The Importance of Strong Leadership in Healthcare
The word “leadership” means different things to different people; a good leader in one industry might not necessarily be successful in a different field. In the fast-paced, ever-changing world that is healthcare, strong leadership is critically important, but it’s also sometimes misunderstood.
What makes a strong leader?
Effective leaders need to be able to do three things:
1. Assess any given situation objectively. This requires an understanding of different employees’ roles, the work location itself, procedural requirements, and other situation-specific factors.
2. Evaluate various potential solutions to address problems before landing on what the leader believes will be the best situation, given all of the variables.
3. Execute the solution in a way that is clear and unambiguous. In making decisions and implementing solutions, good leaders know that employees — even those who may have years more experience and seniority — will follow their lead.
Sometimes, there’s not a lot of time between these steps; leaders need to be able to think on their feet. Good leaders are able to feel confident and comfortable making tough decisions in high-pressure situations.
How is the healthcare industry different?
Effective, strong leaders in healthcare organizations know that taking a “do it or suffer the consequences” approach with employees simply isn’t effective. Health care work can be exhausting, and workers are prone to burnout at a much faster pace than people in other industries. Any given week in healthcare can be filled with a seemingly endless string of long, thankless hours.
Good leaders are kind leaders, empathizing with residents and employees. For the most part, people who choose to work in healthcare jobs are there because they want to make a difference in peoples’ lives. Leaders need to remember this as they coach people and give them opportunities to succeed.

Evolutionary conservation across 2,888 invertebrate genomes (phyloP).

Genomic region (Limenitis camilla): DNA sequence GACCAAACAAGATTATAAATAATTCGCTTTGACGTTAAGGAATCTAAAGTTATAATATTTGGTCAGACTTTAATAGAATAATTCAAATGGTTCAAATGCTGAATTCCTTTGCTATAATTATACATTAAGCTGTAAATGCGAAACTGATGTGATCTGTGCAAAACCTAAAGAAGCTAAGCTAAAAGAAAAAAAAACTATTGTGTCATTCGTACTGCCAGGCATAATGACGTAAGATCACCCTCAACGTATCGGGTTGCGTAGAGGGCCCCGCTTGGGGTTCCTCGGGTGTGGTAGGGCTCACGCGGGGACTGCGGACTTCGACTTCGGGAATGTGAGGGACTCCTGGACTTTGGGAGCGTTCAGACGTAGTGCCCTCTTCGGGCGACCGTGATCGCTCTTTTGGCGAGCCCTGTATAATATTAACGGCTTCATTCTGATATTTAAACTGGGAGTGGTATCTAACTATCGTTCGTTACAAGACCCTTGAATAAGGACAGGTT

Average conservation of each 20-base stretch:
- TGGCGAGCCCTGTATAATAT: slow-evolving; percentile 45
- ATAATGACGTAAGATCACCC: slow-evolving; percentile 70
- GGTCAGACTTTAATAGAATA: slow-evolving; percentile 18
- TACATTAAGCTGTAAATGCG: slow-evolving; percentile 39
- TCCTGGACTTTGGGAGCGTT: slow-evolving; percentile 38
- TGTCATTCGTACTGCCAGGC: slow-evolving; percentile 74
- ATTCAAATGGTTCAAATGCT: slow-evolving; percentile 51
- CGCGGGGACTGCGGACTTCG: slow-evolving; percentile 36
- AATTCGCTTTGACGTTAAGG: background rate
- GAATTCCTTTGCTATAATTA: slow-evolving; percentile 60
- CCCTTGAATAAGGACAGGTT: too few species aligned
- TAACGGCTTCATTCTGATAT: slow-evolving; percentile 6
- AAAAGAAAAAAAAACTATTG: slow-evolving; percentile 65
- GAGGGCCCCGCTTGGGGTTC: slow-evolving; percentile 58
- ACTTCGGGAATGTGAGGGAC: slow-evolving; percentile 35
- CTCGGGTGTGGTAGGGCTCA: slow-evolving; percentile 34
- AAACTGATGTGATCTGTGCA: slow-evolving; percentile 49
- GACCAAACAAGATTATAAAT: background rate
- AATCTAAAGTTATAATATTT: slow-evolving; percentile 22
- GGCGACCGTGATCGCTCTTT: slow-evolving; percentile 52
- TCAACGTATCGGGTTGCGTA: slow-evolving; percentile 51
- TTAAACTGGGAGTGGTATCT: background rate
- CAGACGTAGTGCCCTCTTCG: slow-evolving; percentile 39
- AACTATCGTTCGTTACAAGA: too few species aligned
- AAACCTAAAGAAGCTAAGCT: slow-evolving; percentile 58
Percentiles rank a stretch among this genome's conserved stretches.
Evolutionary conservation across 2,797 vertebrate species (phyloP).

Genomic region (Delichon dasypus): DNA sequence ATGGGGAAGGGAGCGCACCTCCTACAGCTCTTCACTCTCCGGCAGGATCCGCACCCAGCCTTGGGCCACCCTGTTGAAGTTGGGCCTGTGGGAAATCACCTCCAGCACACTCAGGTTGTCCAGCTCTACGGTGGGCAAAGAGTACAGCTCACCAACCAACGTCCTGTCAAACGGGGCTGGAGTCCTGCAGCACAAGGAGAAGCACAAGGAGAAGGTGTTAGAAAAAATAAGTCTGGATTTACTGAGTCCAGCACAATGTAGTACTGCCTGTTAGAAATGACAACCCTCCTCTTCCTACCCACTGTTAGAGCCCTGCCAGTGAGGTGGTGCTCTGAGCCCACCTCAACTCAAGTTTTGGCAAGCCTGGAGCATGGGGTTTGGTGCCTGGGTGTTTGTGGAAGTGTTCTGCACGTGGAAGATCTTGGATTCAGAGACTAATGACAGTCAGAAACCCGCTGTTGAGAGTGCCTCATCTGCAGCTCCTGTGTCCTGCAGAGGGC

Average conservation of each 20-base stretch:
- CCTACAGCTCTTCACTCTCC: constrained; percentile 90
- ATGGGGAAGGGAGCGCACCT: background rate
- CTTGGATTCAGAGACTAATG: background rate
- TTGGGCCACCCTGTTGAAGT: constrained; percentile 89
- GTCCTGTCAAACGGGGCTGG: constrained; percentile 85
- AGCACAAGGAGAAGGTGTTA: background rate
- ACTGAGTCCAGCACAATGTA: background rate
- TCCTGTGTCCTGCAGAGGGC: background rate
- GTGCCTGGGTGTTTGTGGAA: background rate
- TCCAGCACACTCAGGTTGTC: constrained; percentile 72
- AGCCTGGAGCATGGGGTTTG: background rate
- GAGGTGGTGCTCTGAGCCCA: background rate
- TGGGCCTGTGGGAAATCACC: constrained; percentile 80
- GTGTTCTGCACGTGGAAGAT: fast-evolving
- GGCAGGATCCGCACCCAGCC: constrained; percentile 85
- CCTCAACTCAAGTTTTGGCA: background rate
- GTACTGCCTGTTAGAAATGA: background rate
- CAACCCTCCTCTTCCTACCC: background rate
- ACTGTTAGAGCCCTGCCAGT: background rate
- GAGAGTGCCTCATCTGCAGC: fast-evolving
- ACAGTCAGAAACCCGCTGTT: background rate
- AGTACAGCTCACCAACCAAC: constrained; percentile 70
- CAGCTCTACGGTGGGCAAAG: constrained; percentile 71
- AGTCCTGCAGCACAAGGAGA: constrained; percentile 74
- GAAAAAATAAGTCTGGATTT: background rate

Why is it important to empower employees?
Those of us in the healthcare industry tend to be good “do-ers.” That is to say that we thrive on being able to fix things, and on helping people. In stressful situations, people tend to gravitate toward things they’re comfortable doing. In healthcare, that usually means hands-on work.
However, being a good worker does not necessarily mean someone is cut out to be a leader. All too often, dependable workers are promoted into leadership roles in health care and end up falling flat. That’s often because they’re doers, not leaders.
A good leader in the healthcare field is someone who recognizes this tendency and is able to leverage workers’ talents by delegating effectively. Leaders empower their employees to be part of the solution, developing workers’ skills to help them individually, but also to better the organization as a whole.
How can leaders help employees avoid burnout?
One easy, but effective, tool managers can use is ending staff meetings on a positive note. While this may sound simplistic, there’s an innate tendency to want to focus on calling out problems. This isn’t to say that leaders shouldn’t address issues; of course they should. But, they should look for opportunities to identify and recognize positive behavior and actions too.
Managers also need to be able to recognize the challenges their employees face every day. When implementing new policies, for example, good leaders go beyond determining if a policy will accomplish what it’s designed to do, and evaluate whether it can actually be implemented as written. If this step isn’t taken, leaders could be setting employees up to fail, and creating a scenario where workers will be unhappy with their jobs.
A final piece of advice for healthcare leaders looking to grow in their roles and careers: Put yourself in your employees’ shoes. Seek to truly understand the challenges and obstacles they face in their jobs, show them you care, and demonstrate that you’re not above doing the work you’re asking them to do.
About the Author
John Hummel is the Vice President of Clinical Services for Continuing Healthcare Solutions. To learn more about Continuing Healthcare Solutions, click here.
has spent fifteen years in Long-Term Care management. He has worked as everything from a DON to a Vice President. John also has eight years of hospital management experience, starting as a Nurse and leaving as Chief Clinical Officer. He has his BSN in Nursing and Master’s Degree in Management.
John lives in Green, Ohio and enjoys boating, coaching and playing outside with his three young daughters.